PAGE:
Homogeneous pyruvate kinase isolated from yeast by two different methods is indistinguishable from pyruvate kinase in cell-free extract.
In this report, we have compared homogeneous yeast (Saccharomyces cerevisiae) pyruvate kinase to enzyme from cell-free extracts in several different ways: 1) isoelectric focusing of cell-free extracts indicates one peak of pyruvate kinase activity whose isoelectric point is the same as that of the pure enzyme; 2) antibody prepared to the pure enzyme produces a single, fused precipitin line against enzyme in the cell-free extract and pure enzyme; 3) immunoelectrophoresis of cell-free extract produces one precipitin arc which has the same mobility as that of the pure enzyme; and 4) immunoprecipitation of the pure enzyme from cell-free extract with subsequent solubilization in 1% sodium dodecyl sulfate and electrophoresis on sodium dodecyl sulfate-polyacrylamide gels produces a single protein band attributable to pyruvate kinase which co-migrates with the purified enzyme. Within the limits of the sensitivity of the methods employed, we conclude that the homogeneous pyruvate kinase prepared from yeast lysed either by Manton-Gaulin homogenization (Aust, A., Yun, S.-L., and Suelter, C. (1975) Methods Enzymol. 42, 176-182) or by toluolysis (Yun, S.-L., Aust, A.E., and Suelter, C.H. (1977) J. Biol. Chem. 251, 124-128) is identical with pyruvate kinase in cell-free extract. (+info)
Enzymatic and immunological characterization of the Mycobacterium fortuitum complex.
The arylsulfatase isozymes of Mycobacterium fortuitum, M. peregrinum, M. chelonei subsp. chelonei, and M. chelonei subsp. abscessus were examined to determine the isozymal and immunological relationship among the members of the M. fortuitum complex. Cell extracts were subjected to electrophoresis on agarose and polyacrylamide gel, and arylsulfatase activity was localized using beta-naphthyl sulfate as substrate. Unique zymograms were produced for M. fortuitum, M. peregrinum, and M. chelonei which were characteristic for each species. The immunological relationship among the sulfatases was assayed by using immunodiffusion and immunoelectrophoresis followed by sulfatase staining for the enzyme. One of the isozymes of M. fortuitum and M. peregrinum cross-reacted, showing immunological identity. Antisera to sulfatases of M. fortuitum and M. peregrinum did not react with sulfatases of M. chelonei. The characterization of sulfatase isozymes in extracts of organisms in the M. fortuitum complex suggests the division of the M. fortuitum complex into two species, M. fortuitum and M. chelonei, with subspecies designations. (+info)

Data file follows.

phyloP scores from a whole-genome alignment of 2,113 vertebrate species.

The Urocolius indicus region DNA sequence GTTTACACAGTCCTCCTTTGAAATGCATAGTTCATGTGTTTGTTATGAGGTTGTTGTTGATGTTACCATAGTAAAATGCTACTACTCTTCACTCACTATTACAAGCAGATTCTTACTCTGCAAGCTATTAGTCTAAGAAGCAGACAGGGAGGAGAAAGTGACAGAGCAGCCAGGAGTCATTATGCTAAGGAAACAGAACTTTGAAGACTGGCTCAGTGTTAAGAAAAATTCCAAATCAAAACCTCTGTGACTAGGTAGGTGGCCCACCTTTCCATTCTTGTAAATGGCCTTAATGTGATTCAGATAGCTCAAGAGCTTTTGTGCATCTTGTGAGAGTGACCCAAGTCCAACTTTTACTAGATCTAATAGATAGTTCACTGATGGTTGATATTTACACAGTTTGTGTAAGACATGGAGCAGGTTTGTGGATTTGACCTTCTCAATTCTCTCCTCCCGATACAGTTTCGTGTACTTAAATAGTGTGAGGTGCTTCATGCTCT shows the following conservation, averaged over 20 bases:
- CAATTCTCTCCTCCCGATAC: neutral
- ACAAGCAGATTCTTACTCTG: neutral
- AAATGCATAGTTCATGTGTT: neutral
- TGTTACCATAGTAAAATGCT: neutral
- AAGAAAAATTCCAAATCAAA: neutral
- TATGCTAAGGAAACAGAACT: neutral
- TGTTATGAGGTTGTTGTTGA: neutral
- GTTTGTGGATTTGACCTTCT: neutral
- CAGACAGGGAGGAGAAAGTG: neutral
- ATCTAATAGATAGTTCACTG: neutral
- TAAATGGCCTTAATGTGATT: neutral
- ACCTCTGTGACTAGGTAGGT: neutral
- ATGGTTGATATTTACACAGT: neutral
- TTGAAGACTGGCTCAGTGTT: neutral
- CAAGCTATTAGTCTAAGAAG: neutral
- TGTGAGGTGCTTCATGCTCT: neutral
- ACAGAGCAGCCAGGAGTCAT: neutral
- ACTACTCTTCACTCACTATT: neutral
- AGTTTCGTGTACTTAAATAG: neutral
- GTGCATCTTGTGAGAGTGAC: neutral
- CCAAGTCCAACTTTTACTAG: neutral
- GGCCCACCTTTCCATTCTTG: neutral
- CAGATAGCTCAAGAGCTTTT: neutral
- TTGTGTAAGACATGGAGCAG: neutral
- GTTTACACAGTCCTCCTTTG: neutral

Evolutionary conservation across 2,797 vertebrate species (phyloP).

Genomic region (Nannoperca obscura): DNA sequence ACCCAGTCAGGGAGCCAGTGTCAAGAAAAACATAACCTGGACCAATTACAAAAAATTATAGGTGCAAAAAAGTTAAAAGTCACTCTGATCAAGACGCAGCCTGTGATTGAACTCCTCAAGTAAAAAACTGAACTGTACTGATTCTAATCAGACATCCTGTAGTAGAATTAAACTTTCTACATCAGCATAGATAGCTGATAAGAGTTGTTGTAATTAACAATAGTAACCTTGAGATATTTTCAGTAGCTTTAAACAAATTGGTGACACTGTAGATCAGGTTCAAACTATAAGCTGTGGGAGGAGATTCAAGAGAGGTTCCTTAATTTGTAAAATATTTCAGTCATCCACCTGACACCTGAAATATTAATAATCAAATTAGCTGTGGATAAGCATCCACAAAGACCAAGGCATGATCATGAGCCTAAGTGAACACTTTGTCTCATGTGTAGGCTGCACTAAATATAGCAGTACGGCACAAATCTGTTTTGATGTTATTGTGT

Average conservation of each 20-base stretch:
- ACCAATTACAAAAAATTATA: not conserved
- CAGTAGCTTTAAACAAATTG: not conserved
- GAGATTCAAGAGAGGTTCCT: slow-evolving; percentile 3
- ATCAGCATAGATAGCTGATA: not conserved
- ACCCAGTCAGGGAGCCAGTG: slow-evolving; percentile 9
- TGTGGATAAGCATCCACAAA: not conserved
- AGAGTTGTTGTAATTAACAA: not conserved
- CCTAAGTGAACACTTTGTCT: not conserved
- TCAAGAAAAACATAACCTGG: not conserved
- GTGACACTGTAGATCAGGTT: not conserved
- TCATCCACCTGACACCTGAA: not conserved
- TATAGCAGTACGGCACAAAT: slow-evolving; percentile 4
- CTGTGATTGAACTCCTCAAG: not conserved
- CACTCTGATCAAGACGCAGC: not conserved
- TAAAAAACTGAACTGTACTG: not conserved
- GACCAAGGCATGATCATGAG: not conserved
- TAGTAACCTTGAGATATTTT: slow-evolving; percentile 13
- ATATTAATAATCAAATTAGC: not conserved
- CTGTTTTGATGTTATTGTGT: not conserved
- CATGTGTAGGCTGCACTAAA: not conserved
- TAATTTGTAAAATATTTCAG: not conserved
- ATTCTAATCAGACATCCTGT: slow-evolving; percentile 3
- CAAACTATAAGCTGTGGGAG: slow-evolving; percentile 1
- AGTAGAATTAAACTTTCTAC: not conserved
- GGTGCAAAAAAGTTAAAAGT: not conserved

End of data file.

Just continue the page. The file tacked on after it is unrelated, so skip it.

The phenoloxidases of the ascomycete Podospora anserina. Structural differences between laccases of high and low molecular weight.
In order to investigate the extent of the relationship between the three copper-containing glycoproteins, laccases I, II and III (Mr70000, 80000 and 390000 respectively) of Podospora anserina, the following experiments were carried out on laccases II and III: (a) determination of amino acid composition; (b) determination of N-terminal and C-terminal amino acid; (c) determination of sugar composition; (d) dissociation studies on native and denatured laccases and also after removal of copper from the enzymes; (e) digestion of the carbohydrate moieties with the aid of glycosylhydrolases. A comparison between the results of these experiments and data previously obtained with laccase I allows the following conclusions to be drawn. 1. Laccases II and III are not identical. 2. Neither of these low molecular weight laccases are as complete molecules subunits of the oligomeric laccase I. 3. The possibility of partial identity of amino acid sequences of laccases I and III can not be excluded. 4. Laccase II possibly consists of subunits of Mr37000 whereas laccase III does not. 5. Digestion of 50% of the carbohydrate content leads to complete loss of serological specificity (serological reaction and cross reaction). This finding is discussed with regard to the possible role of the carbohydrate moiety as antigenic determinants and thus as the reason for the immunological relationship. As a consequence, at least three independent structural genes for laccases must be assumed. (+info)
Inhibition of human seminal fluid DNA polymerase by an IgG fraction of seminal plasma from vasectomized men.